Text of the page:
Which brings up another problem: unit tests run at scale don't provide a whole lot of meaning. Sure, it's great to have unit tests to validate that your latest modification and check-ins pass tests with small samples of data. Great. Even so, minor changes in code, even code that passes its unit test, can cascade into massive problems at scale. Testing at scale is problematic, because sometimes you simply cannot tell what went wrong unless you go chasing down several hundred different log files, each of which is many Gb. Even if results get produced, with Big Data you may not know much about the performance of results until they've had time to go through A/B testing. Depending on your operation, that may take days to evaluate correctly.
One trick is to have statisticians acting in what would otherwise be a "QA" role -- poking and prodding the results of large MapReduce jobs.
One other trick is to find the people talking up the use of scrum, XP, etc., and relocate those people to another continent. I use iterative methodology -- from a jumble of different sources, recombined for every new organization. However, when someone wants to sell me a "agile" product where unit tests adjudicate the project management, I show that person the door. Don't let it hit you on the way out. In terms of working with cloud-based architecture and Big Data, something new needs to be invented for methodology, something beyond "agile". I'll try to document what we've found to work, but I don't have answers beyond that.
Some key points:
Each statistician can prompt enough work for about three developers; it's a two-way street, because developers are generally helping analysts resolve system issues, pull or clean up data that's problematic, etc.
Statisticians work better in pairs or groups, not so well individually. In fact, I round up all the quantitative analysts in the company once each week for a "Secret Statisticians Meeting". We run the meeting like a grad seminar. Management and developers are not allowed, unless they have at least a degree in mathematics -- and even then they must prove their credentials by presenting and submitting to a review.
In any case, I try to assign a minimum of two statisticians to any one project, to get overlap of backgrounds and shared insights.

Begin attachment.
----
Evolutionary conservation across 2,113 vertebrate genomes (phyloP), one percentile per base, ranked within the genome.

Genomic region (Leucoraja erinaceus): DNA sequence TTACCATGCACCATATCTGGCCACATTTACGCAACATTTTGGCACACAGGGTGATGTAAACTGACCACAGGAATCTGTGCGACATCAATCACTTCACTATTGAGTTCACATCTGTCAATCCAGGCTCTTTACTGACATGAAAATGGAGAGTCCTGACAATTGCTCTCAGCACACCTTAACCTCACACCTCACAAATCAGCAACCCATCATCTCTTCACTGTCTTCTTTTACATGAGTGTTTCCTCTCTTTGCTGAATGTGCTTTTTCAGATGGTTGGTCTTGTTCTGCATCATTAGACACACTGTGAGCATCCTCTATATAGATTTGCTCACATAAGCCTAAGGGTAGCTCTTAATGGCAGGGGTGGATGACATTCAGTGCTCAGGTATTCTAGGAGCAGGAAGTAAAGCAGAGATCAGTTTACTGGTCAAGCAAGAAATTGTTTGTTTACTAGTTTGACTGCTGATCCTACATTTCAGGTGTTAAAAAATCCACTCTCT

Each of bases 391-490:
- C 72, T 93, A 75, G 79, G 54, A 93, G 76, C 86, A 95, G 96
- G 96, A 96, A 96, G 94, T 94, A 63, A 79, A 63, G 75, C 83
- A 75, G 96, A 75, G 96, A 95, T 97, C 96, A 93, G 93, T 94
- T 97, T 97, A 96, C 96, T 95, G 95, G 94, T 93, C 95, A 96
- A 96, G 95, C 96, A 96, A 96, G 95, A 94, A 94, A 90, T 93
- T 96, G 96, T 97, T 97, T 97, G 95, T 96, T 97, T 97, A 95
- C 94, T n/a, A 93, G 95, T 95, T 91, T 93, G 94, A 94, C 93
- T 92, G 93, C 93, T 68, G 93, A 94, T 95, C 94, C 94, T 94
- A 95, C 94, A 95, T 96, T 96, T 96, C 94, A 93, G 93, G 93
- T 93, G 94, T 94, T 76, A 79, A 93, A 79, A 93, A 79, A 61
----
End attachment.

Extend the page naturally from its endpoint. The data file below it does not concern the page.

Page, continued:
We use R, it's great for plots and visualizing data. I find that hiring statisticians who have the chops to produce good graphics and dashboards -- that's crucial. Stakeholders don't grasp an equation for how to derive variance, but they do grasp seeing their business realities depicted in a control chart or scatterplot. That communication is invaluable, on all sides. Hire statisticians who know how leverage R to produce great graphics.
Back to the developers, some are vital as systems programmers -- for scripting, troubleshooting, measuring, tweaking, etc. We use Python mostly for that. You won't be able to manage cloud resources without that talent. Another issue is that your traditional roles for system administrators, DBAs, etc., are not going to help much when it comes to troubleshooting an algorithm running in parallel on a thousand cores. They will tend to make remarks like "Why don't you just reboot it?" As if. So you're going to have to rely on your own developers to run operations. Those are your system programmers.
Other developers work at the application layer. Probably not the same people, but you might get lucky. Don't count on it. Algorithm work requires that a programmer can speak statistics, and there aren't many people who cross both worlds *and* write production quality code for Hadoop.
Another problem is documentation. Finding a tech writer to document a team working on Big Data would entail finding an empath. Besides, the statisticians generate a lot of documents, and the developers (and their automated tools) are great at generating tons of text too. Precious little of it dovetails, however. Of course we use a wiki to capture our documentation -- it has versioning, collaborative features, etc. -- and we also use internal blogs for "staging" our documentation, writing drafts, logging notes, etc. Even with all those nifty collab tools, it still takes an editor to keep a bunch of different authors and their texts on track -- *not* a tech writer, but an actual editor. Find one. They tend to be inexpensive compared with developers, and hence more valuable than anybody but the recruiters. But I digress.
Back to those team ratios from Jack Olson... I have a hunch that the following works better in Big Data:
2:3:3:1 for stats/sys/app/edit
A team of 9 needs a team leader/manager -- which, as I understand, might be called a "TL/M" at GOOG, a "2PT" at AMZN, etc. I favor having that person be hands-on, and deeply involved with integration work. Integration gives one a birds-eye view of which individual contributors are ahead or behind. Granted, that'd be heresy at most large firms which consider themselves adept at software engineering. Even so I find it to be a trend among successful small firms.
One other point... Working with Big Data, and especially in the case of working with cloud computing... the biggest risk involved and the most complex part of the architecture involves data loading. In most enterprise operations, data loading is taken quite seriously. If you're running dozens or hundreds (or thousands?) of servers in a Hadoop cluster, then take a tip from the large shops and get serious about how you manage your data. Have a data architect -- quite possibly, the aforementioned team leader/manager.